Music notebooks comprising hand written manuscripts: Folk Words (19), Folk Tunes (23), Folk Dance Notes (4), indices: Ballads and Songs (2), Carols and Religious Songs (1) and Dances (1)
Cecil Sharp Collection of Folk Song Manuscripts
- For more information, email the repository
- Advice on accessing these materials
- Cite this description
Scope and Content
Administrative / Biographical History
(1859-1924), matriculated at Clare, 1879. Born in November 1859 in Denmark Hill, South London, the son of James Sharp, a Slate Merchant who made money in the massive expansion of Victorian London and retired early rather than pass the business to his sons. Sharp went to Uppingham School (noted for its music) before starting a maths degree at Clare College, Cambridge in 1879. In Oct 1882 he left for Adelaide, Australia where he stayed for nearly ten years, working for five years as Associate to the Chief Justice of South Australia and then as a partner in a private venture, the Adelaide College of Music. There, despite his lack of formal musical training, he taught Singing and Music Theory, using spare time to write compositions of his own and to conduct the Adelaide Philharmonia Society (see Hugh Anderson 'Virtue in a Wilderness' Folk Music Journal 1994).
In 1893 Sharp took a part-time music post at Ludgrove School, a prep school in North London where he had freedom to create concert programmes with new material for choirs. He stayed there till 1910, combining it with several other jobs, notably as Principal of the (private) Hampstead Conservatoire of Music (1896-1905) and as Music Tutor to the Royal Household (1904-7). He had meanwhile married Constance Birch in 1893 and they had 4 children, settling in Hampstead. He joined the Folk Song Society in 1901 and began collecting Folk Songs in 1903. He proceeded to spend the rest of his life collecting with nearly 3,000 songs collected in England and over 1,500 on his four collecting trips to the Appalachian Mountains in USA (1915-18). He died in 1924 and most of his collection was housed and curated in the Cecil Sharp House in London by his daugher Joan. This later became the Vaughan William Memorial Library. See biography by A. H. Fox Strangways and M. Karpeles (rev. ed. 1967).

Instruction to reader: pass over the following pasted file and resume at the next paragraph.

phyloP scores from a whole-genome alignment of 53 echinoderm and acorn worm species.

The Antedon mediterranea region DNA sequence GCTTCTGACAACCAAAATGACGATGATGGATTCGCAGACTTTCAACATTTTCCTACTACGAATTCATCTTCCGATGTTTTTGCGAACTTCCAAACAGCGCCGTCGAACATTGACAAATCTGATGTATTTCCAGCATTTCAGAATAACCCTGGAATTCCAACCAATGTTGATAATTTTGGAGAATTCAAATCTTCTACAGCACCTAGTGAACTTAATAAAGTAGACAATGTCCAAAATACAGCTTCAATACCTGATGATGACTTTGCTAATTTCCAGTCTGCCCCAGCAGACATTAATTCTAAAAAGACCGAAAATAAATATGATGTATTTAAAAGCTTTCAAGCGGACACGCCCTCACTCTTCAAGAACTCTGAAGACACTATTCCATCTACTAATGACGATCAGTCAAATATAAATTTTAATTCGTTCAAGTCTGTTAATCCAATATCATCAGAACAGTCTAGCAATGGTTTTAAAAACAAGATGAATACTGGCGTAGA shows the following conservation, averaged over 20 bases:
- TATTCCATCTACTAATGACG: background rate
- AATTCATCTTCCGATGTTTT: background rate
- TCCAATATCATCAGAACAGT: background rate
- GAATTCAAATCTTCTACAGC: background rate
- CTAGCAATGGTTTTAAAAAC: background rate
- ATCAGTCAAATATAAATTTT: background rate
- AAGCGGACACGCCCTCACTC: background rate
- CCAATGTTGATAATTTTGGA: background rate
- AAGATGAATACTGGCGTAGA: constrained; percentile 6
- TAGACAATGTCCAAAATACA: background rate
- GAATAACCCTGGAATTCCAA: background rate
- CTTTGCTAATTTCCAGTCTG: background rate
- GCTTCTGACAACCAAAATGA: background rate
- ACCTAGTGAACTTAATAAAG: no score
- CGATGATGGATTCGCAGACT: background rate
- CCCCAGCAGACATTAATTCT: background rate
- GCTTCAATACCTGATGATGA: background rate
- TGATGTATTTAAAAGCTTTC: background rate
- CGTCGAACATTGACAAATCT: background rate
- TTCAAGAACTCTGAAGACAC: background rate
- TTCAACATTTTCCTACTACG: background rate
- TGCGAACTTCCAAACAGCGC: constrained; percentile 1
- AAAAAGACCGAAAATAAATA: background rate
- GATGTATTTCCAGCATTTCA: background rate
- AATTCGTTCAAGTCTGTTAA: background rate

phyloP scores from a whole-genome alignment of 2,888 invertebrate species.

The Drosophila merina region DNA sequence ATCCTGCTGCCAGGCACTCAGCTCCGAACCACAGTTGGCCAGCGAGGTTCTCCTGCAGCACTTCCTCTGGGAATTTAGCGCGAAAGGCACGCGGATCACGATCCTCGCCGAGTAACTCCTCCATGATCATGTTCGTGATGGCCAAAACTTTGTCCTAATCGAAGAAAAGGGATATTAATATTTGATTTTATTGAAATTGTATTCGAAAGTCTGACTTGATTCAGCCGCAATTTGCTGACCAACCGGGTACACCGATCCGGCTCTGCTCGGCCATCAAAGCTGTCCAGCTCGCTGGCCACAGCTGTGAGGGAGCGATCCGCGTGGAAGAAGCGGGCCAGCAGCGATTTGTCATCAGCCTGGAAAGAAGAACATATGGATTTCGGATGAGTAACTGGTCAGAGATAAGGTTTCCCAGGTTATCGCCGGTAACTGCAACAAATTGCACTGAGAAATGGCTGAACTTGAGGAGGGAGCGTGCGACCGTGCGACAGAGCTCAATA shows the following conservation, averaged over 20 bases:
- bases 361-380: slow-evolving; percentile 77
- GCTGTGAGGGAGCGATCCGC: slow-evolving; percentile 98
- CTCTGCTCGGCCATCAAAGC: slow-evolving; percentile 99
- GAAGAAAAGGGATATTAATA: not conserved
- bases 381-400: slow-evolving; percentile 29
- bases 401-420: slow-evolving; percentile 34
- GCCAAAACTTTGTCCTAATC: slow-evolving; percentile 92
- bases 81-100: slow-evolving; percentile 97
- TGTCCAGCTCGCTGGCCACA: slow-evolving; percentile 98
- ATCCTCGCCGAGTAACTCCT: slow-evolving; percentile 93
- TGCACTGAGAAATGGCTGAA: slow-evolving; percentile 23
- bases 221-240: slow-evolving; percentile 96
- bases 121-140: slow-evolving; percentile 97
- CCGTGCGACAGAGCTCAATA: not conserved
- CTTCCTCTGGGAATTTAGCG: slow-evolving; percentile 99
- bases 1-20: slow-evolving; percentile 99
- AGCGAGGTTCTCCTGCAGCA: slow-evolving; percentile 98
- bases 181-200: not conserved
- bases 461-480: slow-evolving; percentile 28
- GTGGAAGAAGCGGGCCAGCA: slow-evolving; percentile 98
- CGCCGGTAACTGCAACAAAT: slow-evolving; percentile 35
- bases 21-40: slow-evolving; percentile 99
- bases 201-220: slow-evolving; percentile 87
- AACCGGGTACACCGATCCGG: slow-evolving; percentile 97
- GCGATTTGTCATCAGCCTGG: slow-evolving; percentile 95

Acc 1987/25: 1/1-51 - Bequest of Cecil Sharp (1879) - presumably received some time after his death in 1924. (See correspondence 1914 and 1920 CCAD/9/1/5/7 formely Safe A: 17/21) and then transferred by outgoing Fellows Librarian in 1987.
Other Finding Aids
See 4 indexes Indexed
Alternative Form Available
Digitised and catalogued online as part of English Folk Song and Dance Society Collections ('The Full English' project) in 2014. The three sections of notebooks were assigned 'CJS2' reference numbers as part of Vaughan Williams Memorial Library catalogue - see https://www.vwml.org/record/CJS2:
-Folk words collected by Cecil Sharp, CJS/2/9
-Folk tunes collected by Cecil Sharp, CJS/2/10
-Folk dance notes by Cecil Sharp, CJS/2/11
Conditions Governing Use
Assigned to Clare College in 2011.
See biography of Sharp by Maud Karpeles - Cecil Sharp and his work (1967); (on biog ref shelf) also "Still Growing" by the English Folk Dance & Song Society (2003); see also CCHR/4/1/1 for article by Ann Keith on Sharp folk song books
'The dance: An historical Survey of Dancing in Europe' by C. J. Sharp